Cereal killer! Cereal Killer!”
‘Cereal killer’ had made the charts at number fifty four after John Peel had played the record very late one night when only insomniacs and truckers too stupefied with cholesterol to take anything in were listening to the airwaves. It had been that song that prompted Kumquat records to offer the band the contract for the album, Who killed Cock Robin. And then it seemed everyone knew those lyrics:
“I said the sparrow, cos your eyes are too narrow…”
And then Dave asked me to marry him.
“First you marry a man with no balls, and now you’ve married a man with no brain,”
Uncle Horace told me over his third glass of port at the wedding reception. “Dora, I
despair of you.”
He said this with a twinkle in his eye, as if he didn’t really mind. It wasn’t true that Dave had no brain, but he hadn’t had much education. His ignorance and simplicity was touching. He didn’t know the names of any film directors, or even that films had directors, he’d never read a book, apart from the reading primers he’d been given in the Remedial department at school, he didn’t know whether the Tudors came before the Plantagenets or whether it was the other way round. He believed that the sun went around the earth, that God had a long white beard and that Elvis Presley had been the King of America, in the quite literal sense of having sat on a throne with a crown on his head in a palace called Graceland. What did I care? I loved him. He was angelically beautiful and he was good and kind and gentle.
My guitar hero and I found a small flat in the London Borough of Havering over a TV rental business and next door to what was described in blue lettering on a white background, as a ‘Quality Fishmongers’. The quality fishmonger, Mr Jowls, was in the habit of loping down to a shed at the end of a long narrow garden where he smoked his own haddock and kippers. He had a rubbish tip, not far from the back of the shop, piled high with fish guts, fish heads and flies. The smell was intolerable, especially in warm weather, but we didn’t care. We were too happy.
That day began just like any other, except that I woke up feeling queasy and dizzy. The band had a gig that night, but I couldn’t face all that bumping around in the van along country roads, coming back late at night, after three hours in a smoke-filled venue. And so Dave set off on that fatal journey without me.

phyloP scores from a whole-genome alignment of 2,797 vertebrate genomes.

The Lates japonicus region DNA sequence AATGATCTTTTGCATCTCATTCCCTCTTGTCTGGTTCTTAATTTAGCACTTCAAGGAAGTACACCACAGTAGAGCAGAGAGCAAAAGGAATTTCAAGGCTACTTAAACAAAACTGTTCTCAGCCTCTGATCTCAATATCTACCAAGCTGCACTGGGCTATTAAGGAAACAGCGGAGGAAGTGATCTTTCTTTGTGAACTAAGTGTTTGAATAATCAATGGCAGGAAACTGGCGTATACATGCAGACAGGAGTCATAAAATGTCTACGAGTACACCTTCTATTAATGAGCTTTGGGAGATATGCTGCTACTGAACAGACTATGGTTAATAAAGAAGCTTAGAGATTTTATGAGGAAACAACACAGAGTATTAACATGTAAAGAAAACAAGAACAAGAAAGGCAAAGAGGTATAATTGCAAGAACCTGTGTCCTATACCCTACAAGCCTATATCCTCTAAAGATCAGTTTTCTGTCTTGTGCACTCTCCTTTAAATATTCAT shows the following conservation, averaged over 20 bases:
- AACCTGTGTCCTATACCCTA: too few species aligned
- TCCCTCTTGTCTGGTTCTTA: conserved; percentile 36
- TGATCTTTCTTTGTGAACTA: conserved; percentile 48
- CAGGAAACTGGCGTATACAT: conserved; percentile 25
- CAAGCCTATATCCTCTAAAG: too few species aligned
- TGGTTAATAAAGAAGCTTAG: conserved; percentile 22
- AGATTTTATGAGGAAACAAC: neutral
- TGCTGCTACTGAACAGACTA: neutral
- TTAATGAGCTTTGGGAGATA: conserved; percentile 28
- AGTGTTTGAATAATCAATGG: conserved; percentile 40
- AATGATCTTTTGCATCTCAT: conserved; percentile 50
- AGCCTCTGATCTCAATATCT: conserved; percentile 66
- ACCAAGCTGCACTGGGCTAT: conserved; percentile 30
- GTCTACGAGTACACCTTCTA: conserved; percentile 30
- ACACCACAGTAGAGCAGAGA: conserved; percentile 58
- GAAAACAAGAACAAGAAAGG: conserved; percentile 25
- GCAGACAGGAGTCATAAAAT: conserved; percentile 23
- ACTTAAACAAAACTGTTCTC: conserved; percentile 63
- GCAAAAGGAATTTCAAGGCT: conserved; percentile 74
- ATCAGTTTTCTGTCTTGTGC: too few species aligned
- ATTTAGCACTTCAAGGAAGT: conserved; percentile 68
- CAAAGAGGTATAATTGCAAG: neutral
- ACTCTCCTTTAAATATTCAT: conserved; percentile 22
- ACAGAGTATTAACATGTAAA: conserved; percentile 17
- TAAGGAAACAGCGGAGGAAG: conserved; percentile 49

That evening, I was lying on the bed with a tissue pressed to my mouth, my eyes closed, trying to sleep. At least, I thought, Mr Jowls was on his annual holiday. The shop was locked up, and he hadn’t been loping down there to his shed to smoke his herrings and haddock for several days. If I’d had to put up with that fishy stench when I was already feeling so nauseous, it would have been intolerable. I had no idea why I was feeling so ill, unless it was something to do with the kebabs we’d had last night. I began to drift away, and then Dave spoke.
“Sorry to leave you like this, girl,” he said softly, “Especially with you up the duff an’ all.”
I sat up with a start. I was alone in the room. I saw the time on the bedside clock; eleven thirty three. I wasn’t expecting Dave home until the early hours of the morning. ‘Up the duff’? Was that it? Was I pregnant? How funny to have dreamt that Dave knew. But what did he mean, sorry to leave you?
It had happened, at that exact moment, all those miles away, on that quiet fenland road. Killed instantly. I was told that it was better if I didn’t see Dave’s body. I knew what that meant, and I tried not to think about it. The other thing I tried to forget was Dingo’s account of the crash.
He never changed his story, even after he was sectioned. White and shaking, he insisted he hadn’t been hallucinating on drugs. He hadn’t hit that tree. The tree had hit them. He’d seen it with his own eyes, and he hadn’t been able to avoid it. Not when, without a moment’s warning, it had heaved itself up out of that ditch, and walked out on its muddy roots, straight on to the road in front of him.